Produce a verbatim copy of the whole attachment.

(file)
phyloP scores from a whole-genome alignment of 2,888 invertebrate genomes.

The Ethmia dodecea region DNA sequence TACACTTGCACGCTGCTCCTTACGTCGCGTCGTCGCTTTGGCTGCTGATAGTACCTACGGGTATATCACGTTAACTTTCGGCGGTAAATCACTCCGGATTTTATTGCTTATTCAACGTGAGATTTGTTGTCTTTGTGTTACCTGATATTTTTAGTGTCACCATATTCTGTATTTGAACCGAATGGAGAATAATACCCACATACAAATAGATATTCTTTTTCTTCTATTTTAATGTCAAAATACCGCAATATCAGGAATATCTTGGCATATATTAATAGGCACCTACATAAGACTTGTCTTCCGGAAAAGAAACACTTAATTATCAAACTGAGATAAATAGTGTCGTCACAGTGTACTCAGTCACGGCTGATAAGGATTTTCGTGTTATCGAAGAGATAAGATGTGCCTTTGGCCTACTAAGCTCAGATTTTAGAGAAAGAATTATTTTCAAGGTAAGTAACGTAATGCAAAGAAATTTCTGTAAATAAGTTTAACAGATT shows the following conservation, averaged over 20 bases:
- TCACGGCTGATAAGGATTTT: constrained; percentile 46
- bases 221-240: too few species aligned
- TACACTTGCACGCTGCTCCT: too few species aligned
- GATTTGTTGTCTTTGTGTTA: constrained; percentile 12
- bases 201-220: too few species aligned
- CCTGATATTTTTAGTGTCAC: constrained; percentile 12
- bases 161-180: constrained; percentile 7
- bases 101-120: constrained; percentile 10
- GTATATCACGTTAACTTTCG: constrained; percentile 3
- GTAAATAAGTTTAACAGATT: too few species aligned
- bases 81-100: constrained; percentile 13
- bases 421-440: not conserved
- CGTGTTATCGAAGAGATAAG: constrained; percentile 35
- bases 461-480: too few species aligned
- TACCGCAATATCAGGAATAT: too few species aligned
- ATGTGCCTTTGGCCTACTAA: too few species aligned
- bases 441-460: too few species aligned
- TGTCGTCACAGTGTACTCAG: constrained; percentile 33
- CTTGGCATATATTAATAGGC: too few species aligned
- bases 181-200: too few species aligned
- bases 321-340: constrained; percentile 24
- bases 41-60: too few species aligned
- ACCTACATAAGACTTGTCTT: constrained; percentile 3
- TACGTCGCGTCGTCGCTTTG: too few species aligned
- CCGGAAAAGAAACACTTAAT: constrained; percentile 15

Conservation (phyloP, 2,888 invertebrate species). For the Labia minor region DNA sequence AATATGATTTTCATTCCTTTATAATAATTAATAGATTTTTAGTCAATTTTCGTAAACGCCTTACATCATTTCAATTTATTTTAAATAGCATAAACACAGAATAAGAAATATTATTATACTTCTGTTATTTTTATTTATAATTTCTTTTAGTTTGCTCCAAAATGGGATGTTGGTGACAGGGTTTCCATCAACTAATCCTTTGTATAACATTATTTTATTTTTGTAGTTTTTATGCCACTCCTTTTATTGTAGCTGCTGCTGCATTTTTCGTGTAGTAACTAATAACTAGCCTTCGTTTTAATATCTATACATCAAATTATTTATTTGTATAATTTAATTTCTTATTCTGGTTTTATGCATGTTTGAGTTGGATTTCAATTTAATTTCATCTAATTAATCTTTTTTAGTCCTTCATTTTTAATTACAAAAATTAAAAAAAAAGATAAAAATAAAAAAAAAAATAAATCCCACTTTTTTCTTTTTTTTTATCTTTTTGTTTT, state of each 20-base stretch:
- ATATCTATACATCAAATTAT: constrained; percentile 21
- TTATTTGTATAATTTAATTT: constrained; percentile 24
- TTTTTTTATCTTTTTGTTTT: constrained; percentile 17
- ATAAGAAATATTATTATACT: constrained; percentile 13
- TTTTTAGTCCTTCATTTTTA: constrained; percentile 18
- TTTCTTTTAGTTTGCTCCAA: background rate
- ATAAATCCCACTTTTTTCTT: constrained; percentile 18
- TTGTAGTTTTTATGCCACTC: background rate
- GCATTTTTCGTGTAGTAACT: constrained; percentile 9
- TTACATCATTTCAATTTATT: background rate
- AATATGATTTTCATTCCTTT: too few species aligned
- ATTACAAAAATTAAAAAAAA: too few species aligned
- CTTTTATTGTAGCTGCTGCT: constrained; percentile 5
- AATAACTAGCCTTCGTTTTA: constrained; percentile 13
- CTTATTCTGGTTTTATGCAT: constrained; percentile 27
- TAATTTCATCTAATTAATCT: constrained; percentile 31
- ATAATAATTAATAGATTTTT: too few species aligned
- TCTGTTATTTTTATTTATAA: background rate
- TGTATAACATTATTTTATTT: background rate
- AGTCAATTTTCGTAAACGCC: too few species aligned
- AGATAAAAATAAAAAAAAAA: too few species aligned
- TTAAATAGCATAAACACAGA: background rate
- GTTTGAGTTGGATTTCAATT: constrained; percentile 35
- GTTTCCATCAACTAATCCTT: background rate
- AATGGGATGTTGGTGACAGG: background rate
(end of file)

phyloP scores from a whole-genome alignment of 2,888 invertebrate genomes.

The Ethmia dodecea region DNA sequence TACACTTGCACGCTGCTCCTTACGTCGCGTCGTCGCTTTGGCTGCTGATAGTACCTACGGGTATATCACGTTAACTTTCGGCGGTAAATCACTCCGGATTTTATTGCTTATTCAACGTGAGATTTGTTGTCTTTGTGTTACCTGATATTTTTAGTGTCACCATATTCTGTATTTGAACCGAATGGAGAATAATACCCACATACAAATAGATATTCTTTTTCTTCTATTTTAATGTCAAAATACCGCAATATCAGGAATATCTTGGCATATATTAATAGGCACCTACATAAGACTTGTCTTCCGGAAAAGAAACACTTAATTATCAAACTGAGATAAATAGTGTCGTCACAGTGTACTCAGTCACGGCTGATAAGGATTTTCGTGTTATCGAAGAGATAAGATGTGCCTTTGGCCTACTAAGCTCAGATTTTAGAGAAAGAATTATTTTCAAGGTAAGTAACGTAATGCAAAGAAATTTCTGTAAATAAGTTTAACAGATT shows the following conservation, averaged over 20 bases:
- TCACGGCTGATAAGGATTTT: constrained; percentile 46
- bases 221-240: too few species aligned
- TACACTTGCACGCTGCTCCT: too few species aligned
- GATTTGTTGTCTTTGTGTTA: constrained; percentile 12
- bases 201-220: too few species aligned
- CCTGATATTTTTAGTGTCAC: constrained; percentile 12
- bases 161-180: constrained; percentile 7
- bases 101-120: constrained; percentile 10
- GTATATCACGTTAACTTTCG: constrained; percentile 3
- GTAAATAAGTTTAACAGATT: too few species aligned
- bases 81-100: constrained; percentile 13
- bases 421-440: not conserved
- CGTGTTATCGAAGAGATAAG: constrained; percentile 35
- bases 461-480: too few species aligned
- TACCGCAATATCAGGAATAT: too few species aligned
- ATGTGCCTTTGGCCTACTAA: too few species aligned
- bases 441-460: too few species aligned
- TGTCGTCACAGTGTACTCAG: constrained; percentile 33
- CTTGGCATATATTAATAGGC: too few species aligned
- bases 181-200: too few species aligned
- bases 321-340: constrained; percentile 24
- bases 41-60: too few species aligned
- ACCTACATAAGACTTGTCTT: constrained; percentile 3
- TACGTCGCGTCGTCGCTTTG: too few species aligned
- CCGGAAAAGAAACACTTAAT: constrained; percentile 15

Conservation (phyloP, 2,888 invertebrate species). For the Labia minor region DNA sequence AATATGATTTTCATTCCTTTATAATAATTAATAGATTTTTAGTCAATTTTCGTAAACGCCTTACATCATTTCAATTTATTTTAAATAGCATAAACACAGAATAAGAAATATTATTATACTTCTGTTATTTTTATTTATAATTTCTTTTAGTTTGCTCCAAAATGGGATGTTGGTGACAGGGTTTCCATCAACTAATCCTTTGTATAACATTATTTTATTTTTGTAGTTTTTATGCCACTCCTTTTATTGTAGCTGCTGCTGCATTTTTCGTGTAGTAACTAATAACTAGCCTTCGTTTTAATATCTATACATCAAATTATTTATTTGTATAATTTAATTTCTTATTCTGGTTTTATGCATGTTTGAGTTGGATTTCAATTTAATTTCATCTAATTAATCTTTTTTAGTCCTTCATTTTTAATTACAAAAATTAAAAAAAAAGATAAAAATAAAAAAAAAAATAAATCCCACTTTTTTCTTTTTTTTTATCTTTTTGTTTT, state of each 20-base stretch:
- ATATCTATACATCAAATTAT: constrained; percentile 21
- TTATTTGTATAATTTAATTT: constrained; percentile 24
- TTTTTTTATCTTTTTGTTTT: constrained; percentile 17
- ATAAGAAATATTATTATACT: constrained; percentile 13
- TTTTTAGTCCTTCATTTTTA: constrained; percentile 18
- TTTCTTTTAGTTTGCTCCAA: background rate
- ATAAATCCCACTTTTTTCTT: constrained; percentile 18
- TTGTAGTTTTTATGCCACTC: background rate
- GCATTTTTCGTGTAGTAACT: constrained; percentile 9
- TTACATCATTTCAATTTATT: background rate
- AATATGATTTTCATTCCTTT: too few species aligned
- ATTACAAAAATTAAAAAAAA: too few species aligned
- CTTTTATTGTAGCTGCTGCT: constrained; percentile 5
- AATAACTAGCCTTCGTTTTA: constrained; percentile 13
- CTTATTCTGGTTTTATGCAT: constrained; percentile 27
- TAATTTCATCTAATTAATCT: constrained; percentile 31
- ATAATAATTAATAGATTTTT: too few species aligned
- TCTGTTATTTTTATTTATAA: background rate
- TGTATAACATTATTTTATTT: background rate
- AGTCAATTTTCGTAAACGCC: too few species aligned
- AGATAAAAATAAAAAAAAAA: too few species aligned
- TTAAATAGCATAAACACAGA: background rate
- GTTTGAGTTGGATTTCAATT: constrained; percentile 35
- GTTTCCATCAACTAATCCTT: background rate
- AATGGGATGTTGGTGACAGG: background rate